Through May of 2022, New Jersey’s casinos, horse tracks that offer sports betting and the online partners of both types of gambling outlets generated $430.6m in gross gaming revenue.
Revenue won from in-person gamblers fell just short of its total from May 2019. This is an important note for Atlantic City’s brick-and-mortar casino industry, which has had a hard time recovering. The revenue included in the report doesn't include money the tracks won on horse races, which is reported to a different agency.
Director of the Lloyd Levenson Institute at Stockton University, Jane Bokunewicz, said: "Brick-and-mortar gross gaming revenue totals for the month, expected to improve over last month’s $235.3m, were effectively flat at $233m, down less than 1%."
James Plousis is the Chairman of the New Jersey Casino Control Commission. Plousis made remarks on how the total in terms of revenue from internet and sports betting was the highest for the month of May in over 10 years.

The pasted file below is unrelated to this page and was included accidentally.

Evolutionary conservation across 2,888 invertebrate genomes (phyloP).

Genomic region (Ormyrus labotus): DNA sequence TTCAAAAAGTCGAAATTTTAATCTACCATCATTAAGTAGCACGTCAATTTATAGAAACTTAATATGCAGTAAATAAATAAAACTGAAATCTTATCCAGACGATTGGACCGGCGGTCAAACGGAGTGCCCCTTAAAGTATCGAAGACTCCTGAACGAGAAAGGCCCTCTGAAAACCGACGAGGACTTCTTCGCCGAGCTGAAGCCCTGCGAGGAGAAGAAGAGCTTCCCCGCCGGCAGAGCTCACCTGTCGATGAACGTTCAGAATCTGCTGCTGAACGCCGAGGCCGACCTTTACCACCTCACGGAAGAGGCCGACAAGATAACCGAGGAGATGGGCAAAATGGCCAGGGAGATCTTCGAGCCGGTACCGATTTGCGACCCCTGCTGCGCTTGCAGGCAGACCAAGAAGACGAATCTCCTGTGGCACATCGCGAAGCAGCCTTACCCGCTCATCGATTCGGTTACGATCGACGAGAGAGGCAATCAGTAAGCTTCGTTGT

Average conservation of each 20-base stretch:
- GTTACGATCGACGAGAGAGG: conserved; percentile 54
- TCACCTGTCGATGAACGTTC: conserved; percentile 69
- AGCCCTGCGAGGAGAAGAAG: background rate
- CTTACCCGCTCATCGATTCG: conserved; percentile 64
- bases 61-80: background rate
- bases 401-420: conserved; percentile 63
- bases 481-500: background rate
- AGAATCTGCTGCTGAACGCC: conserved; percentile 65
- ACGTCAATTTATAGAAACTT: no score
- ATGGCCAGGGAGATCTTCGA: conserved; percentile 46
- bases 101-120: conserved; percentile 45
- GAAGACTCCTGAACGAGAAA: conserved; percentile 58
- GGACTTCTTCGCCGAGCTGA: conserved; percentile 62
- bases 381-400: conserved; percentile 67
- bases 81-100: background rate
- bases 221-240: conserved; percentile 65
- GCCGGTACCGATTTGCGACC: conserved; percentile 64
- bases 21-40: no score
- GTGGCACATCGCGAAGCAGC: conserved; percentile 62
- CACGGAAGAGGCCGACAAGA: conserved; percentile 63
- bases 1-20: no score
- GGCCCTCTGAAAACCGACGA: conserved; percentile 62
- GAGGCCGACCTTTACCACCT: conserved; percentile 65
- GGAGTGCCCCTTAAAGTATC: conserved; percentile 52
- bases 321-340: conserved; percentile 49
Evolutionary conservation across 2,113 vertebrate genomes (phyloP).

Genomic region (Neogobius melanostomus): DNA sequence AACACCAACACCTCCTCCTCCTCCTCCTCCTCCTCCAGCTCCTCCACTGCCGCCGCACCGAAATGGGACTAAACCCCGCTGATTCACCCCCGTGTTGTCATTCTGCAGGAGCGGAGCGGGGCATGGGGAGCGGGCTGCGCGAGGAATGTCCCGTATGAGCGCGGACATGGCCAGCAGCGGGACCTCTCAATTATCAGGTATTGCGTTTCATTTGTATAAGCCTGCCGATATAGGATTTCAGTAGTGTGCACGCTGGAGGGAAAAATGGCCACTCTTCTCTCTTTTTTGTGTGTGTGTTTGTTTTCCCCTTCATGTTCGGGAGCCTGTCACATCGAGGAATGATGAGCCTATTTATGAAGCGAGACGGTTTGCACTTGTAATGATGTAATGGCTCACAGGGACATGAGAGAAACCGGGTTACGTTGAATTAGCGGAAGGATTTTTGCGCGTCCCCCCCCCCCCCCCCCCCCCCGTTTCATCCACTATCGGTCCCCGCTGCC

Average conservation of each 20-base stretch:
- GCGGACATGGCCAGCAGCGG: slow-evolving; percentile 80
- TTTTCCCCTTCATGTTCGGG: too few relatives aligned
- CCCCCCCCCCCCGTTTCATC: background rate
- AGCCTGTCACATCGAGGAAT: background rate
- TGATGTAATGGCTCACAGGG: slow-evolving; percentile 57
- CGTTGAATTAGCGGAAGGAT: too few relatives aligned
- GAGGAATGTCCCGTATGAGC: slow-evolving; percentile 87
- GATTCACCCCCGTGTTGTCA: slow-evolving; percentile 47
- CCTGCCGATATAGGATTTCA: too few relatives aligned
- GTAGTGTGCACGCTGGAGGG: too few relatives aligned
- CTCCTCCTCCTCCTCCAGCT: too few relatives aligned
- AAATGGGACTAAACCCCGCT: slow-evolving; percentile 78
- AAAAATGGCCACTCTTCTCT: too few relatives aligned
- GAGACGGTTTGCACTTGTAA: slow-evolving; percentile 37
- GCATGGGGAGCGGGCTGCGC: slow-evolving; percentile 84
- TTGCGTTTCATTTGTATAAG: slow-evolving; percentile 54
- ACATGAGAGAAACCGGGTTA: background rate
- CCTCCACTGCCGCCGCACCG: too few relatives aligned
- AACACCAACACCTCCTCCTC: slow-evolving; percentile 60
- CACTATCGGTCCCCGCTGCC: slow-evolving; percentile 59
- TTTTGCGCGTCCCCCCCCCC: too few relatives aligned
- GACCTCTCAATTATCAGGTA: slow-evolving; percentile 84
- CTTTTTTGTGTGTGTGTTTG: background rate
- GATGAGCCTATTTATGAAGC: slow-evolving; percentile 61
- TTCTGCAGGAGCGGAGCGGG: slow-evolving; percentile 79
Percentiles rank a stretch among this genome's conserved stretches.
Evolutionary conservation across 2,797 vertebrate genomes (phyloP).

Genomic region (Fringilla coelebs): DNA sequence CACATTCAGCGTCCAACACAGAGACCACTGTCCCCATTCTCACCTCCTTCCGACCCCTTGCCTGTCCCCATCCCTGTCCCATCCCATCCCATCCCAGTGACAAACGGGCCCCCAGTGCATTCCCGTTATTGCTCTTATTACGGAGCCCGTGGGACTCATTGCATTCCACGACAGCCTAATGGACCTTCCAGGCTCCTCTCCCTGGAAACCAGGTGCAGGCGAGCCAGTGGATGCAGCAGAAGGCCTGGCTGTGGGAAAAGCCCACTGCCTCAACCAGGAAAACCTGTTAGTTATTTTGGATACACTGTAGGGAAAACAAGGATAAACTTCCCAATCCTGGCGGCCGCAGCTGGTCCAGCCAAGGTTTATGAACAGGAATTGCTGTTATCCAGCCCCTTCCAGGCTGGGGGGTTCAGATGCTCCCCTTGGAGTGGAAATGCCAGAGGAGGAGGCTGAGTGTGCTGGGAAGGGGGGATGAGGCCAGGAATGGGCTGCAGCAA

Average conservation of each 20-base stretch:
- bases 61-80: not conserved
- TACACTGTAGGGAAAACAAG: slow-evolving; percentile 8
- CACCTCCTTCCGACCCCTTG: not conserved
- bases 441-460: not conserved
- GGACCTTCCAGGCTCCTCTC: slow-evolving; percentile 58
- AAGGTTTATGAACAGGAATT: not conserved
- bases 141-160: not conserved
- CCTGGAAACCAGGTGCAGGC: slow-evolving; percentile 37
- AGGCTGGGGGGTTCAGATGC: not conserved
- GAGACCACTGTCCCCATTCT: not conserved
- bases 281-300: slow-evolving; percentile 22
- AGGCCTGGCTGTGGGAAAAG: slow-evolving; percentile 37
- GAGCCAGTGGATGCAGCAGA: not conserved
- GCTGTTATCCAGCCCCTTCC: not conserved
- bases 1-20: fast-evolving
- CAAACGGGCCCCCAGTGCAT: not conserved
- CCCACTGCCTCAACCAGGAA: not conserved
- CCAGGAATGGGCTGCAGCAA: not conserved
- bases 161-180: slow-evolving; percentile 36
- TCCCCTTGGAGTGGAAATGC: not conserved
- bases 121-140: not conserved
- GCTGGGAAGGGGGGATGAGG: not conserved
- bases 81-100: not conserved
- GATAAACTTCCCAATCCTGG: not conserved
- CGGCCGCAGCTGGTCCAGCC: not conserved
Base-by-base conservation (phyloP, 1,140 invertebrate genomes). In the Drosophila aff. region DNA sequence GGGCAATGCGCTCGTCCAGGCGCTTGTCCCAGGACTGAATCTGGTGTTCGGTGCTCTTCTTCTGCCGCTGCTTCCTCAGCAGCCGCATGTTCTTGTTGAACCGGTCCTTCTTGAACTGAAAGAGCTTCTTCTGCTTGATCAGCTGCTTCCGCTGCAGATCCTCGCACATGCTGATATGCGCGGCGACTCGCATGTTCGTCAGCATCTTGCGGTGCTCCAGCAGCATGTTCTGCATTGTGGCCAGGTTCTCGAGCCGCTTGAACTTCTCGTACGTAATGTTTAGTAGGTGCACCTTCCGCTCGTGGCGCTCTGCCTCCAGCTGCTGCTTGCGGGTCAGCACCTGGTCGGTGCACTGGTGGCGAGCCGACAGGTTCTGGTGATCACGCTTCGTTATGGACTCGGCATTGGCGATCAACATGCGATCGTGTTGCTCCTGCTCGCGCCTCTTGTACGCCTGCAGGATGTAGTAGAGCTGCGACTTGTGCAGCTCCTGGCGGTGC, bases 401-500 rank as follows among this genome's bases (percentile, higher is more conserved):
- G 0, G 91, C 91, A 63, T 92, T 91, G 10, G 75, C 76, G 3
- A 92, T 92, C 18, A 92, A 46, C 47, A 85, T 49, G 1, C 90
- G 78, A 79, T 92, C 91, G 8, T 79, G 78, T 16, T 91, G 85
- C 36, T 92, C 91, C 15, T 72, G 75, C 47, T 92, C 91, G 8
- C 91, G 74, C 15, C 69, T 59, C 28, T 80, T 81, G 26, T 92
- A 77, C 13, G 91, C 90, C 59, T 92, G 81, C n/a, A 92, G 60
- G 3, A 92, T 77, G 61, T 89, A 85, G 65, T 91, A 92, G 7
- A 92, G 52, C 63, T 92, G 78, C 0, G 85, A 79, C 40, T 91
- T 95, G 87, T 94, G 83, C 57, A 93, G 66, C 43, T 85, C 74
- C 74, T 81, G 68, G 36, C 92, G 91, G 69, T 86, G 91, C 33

Plousis added: "The volume of activity in Atlantic City’s casino hotels has been robust and, coupled with a maturing online gaming business, can be a powerful combination."
Borgata led the market in terms of money won from in-person gamblers at $63.3m, which is up 30% from the prior year. Hard Rock came in behind Borgata at $41.5m, up almost 19%, and Ocean was third at $25.3m. The Tropicana came in fourth at $21.6m, up 8.5% over 2021.
The rest of the group ended with: Harrah's $21.2m; Caesars $20.2m; Resorts $14.1m; Golden Nugget $12.7m; Bally's $12.6m. All of the casinos listed went down a significant percentage in 2022, aside from Bally's which was up 2.6%.
In total, gamblers wagered $766.4m on sports for May. After expenses were paid, total sports betting revenue was up 16.4% from 2021, with a total of $61.5m.